Building Business-Centric AI

AI isn’t magic. It’s a collection of technologies that can be harnessed to make decisions that serve a set of goals. People make AI, and people train AI systems with data collected and prepared by people.

Your data science team understands the technological aspects of AI, but you are the one who understands the people and business aspects of it. By eliminating organizational telephone; picking the right objectives, success measurements, and milestones; and considering the ethical implications, you can help ensure that your business’s AI is more successful and will serve your users better.

For more advice on building smart, responsible, business-centric AI, you can find Real World AI on Amazon.

Alyssa Rochwerger is a customer-driven product leader dedicated to building products that solve hard problems for real people. She delights in bringing products to market that make a positive impact for customers. Her experience in scaling products from concept to large-scale ROI has been proven at both startups and large enterprises alike. She has held numerous product leadership roles for machine learning organizations. She served as VP of product for Figure Eight (acquired by Appen), VP of AI and data at Appen, and director of product at IBM Watson. She recently left the space to pursue her dream of using technology to improve healthcare. Currently, she serves as director of product at Blue Shield of California, where she is happily surrounded by lots of data, many hard problems, and nothing but opportunities to make a positive impact. She is thrilled to pursue the mission of providing access to high-quality, affordable healthcare that is worthy of our families and friends. Alyssa was born and raised in San Francisco, California, and holds a BA in American studies from Trinity College. When she is not geeking out on data and technology, she can be found hiking, cooking, and dining at “off the beaten path” restaurants with her family.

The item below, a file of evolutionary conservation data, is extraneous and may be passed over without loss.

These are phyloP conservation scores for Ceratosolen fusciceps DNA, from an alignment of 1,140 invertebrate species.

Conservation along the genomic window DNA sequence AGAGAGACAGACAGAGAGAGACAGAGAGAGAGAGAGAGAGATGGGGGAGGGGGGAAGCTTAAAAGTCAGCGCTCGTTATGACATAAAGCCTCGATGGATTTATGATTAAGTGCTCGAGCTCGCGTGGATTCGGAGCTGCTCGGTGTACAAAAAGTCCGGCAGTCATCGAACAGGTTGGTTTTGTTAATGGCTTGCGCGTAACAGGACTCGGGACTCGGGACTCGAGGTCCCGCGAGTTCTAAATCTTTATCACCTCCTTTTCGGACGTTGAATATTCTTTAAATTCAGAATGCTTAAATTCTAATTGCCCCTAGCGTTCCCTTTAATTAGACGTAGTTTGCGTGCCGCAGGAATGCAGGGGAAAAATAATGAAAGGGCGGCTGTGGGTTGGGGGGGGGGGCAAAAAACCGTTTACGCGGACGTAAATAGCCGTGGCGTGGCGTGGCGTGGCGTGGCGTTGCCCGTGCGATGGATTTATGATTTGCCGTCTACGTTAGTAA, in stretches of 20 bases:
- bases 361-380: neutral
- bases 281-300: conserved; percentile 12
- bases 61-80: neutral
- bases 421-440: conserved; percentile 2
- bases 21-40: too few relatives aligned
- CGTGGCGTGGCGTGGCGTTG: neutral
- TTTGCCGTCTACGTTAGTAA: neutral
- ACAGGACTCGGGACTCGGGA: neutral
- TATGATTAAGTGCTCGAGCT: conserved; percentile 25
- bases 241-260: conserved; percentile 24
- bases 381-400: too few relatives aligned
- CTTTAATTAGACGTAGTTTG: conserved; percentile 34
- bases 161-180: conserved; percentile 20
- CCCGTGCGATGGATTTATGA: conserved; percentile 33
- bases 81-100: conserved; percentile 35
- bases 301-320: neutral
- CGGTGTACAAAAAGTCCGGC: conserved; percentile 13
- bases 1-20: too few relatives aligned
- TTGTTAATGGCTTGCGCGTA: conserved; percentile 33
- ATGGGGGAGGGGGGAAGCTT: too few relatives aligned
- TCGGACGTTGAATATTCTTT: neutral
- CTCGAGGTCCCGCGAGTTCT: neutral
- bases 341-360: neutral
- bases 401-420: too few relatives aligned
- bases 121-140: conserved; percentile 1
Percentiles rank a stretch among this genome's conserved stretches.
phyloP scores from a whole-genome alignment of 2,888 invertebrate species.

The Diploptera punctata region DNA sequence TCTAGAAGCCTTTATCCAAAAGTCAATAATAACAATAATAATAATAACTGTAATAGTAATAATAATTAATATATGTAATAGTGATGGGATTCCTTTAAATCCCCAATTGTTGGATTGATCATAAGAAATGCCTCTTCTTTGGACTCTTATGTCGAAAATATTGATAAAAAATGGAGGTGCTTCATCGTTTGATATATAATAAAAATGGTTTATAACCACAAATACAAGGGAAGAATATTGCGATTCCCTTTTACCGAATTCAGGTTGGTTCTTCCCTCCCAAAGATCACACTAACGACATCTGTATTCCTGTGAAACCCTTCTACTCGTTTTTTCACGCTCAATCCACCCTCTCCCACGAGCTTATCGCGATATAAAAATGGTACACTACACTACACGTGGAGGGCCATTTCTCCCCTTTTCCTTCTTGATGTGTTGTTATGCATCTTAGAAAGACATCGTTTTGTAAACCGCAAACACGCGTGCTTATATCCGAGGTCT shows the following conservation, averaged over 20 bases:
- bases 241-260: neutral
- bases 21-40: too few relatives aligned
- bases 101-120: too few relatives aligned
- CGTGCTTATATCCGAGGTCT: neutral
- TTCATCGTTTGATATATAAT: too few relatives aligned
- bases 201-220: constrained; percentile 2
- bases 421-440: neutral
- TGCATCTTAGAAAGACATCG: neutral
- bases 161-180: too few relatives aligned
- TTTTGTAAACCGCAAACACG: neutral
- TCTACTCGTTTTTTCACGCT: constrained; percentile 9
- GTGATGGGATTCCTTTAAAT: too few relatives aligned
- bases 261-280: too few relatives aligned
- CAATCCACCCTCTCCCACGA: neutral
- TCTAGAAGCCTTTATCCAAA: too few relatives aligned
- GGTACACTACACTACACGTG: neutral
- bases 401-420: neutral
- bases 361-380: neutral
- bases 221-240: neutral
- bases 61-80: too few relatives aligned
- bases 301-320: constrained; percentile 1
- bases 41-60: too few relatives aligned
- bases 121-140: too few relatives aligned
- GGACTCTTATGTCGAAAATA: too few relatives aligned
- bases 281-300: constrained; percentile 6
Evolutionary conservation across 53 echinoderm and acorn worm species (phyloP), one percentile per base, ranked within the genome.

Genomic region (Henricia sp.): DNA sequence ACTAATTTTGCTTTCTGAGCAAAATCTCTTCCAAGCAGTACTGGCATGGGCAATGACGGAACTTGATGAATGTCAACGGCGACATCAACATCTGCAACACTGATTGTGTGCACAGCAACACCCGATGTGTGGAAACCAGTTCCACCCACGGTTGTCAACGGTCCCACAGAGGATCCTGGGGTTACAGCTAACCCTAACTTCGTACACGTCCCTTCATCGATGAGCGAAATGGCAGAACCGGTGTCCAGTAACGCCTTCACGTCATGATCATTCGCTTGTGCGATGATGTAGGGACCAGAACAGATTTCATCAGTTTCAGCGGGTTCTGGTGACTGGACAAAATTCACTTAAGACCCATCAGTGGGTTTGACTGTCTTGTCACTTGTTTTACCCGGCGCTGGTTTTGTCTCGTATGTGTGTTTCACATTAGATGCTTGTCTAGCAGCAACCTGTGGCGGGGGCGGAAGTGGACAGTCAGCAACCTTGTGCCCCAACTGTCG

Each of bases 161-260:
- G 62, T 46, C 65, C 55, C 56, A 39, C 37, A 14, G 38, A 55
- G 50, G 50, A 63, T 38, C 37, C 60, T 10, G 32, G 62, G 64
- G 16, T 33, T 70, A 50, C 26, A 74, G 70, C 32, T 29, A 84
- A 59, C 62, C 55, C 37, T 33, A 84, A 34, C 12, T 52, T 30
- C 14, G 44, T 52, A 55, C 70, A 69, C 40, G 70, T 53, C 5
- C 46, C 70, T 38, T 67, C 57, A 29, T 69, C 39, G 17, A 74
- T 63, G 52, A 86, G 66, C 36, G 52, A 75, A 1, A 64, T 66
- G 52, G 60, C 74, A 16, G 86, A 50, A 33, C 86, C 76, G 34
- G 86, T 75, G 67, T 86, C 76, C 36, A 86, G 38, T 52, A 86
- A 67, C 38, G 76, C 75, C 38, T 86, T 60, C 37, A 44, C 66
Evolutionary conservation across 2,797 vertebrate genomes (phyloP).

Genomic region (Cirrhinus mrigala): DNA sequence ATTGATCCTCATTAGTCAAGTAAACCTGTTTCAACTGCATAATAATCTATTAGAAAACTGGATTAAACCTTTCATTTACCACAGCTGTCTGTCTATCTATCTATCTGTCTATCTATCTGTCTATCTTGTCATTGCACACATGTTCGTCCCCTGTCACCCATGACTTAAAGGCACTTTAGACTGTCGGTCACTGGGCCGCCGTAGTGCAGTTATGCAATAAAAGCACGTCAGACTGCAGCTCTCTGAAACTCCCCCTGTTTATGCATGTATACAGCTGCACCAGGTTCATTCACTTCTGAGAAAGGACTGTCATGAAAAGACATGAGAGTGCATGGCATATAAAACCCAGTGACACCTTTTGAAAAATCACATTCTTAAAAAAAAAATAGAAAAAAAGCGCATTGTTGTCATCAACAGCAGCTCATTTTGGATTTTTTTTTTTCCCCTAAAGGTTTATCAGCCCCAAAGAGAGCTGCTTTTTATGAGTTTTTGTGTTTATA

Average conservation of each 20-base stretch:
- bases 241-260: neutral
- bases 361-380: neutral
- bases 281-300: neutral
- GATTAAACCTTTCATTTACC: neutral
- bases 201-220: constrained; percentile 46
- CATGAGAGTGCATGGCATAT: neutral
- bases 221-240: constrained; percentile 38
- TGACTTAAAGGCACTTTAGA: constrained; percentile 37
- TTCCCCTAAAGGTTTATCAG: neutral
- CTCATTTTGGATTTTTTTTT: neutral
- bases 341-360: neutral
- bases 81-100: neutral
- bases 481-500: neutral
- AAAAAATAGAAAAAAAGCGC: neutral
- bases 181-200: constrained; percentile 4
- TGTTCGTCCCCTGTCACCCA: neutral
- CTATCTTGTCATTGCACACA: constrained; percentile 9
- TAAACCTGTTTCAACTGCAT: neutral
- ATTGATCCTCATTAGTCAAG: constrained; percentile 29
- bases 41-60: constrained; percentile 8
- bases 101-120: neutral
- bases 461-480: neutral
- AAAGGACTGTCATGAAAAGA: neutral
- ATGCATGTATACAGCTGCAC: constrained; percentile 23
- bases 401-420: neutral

Wilson Pang joined Appen in November 2018 as CTO and is responsible for the company’s products and technology. Wilson has over nineteen years’ experience in software engineering and data science. Prior to joining Appen, Wilson was chief data officer of Ctrip in China, the second-largest online travel agency company in the world, where he led data engineers, analysts, data product managers, and scientists to improve user experience and increase operational efficiency that grew the business. Before that, he was senior director of engineering at eBay in California and provided leadership in various domains, including data service and solutions, search science, marketing technology, and billing systems. He worked as an architect at IBM prior to eBay, building technology solutions for various clients. Wilson obtained his master’s and bachelor’s degrees in electrical engineering from Zhejiang University in China.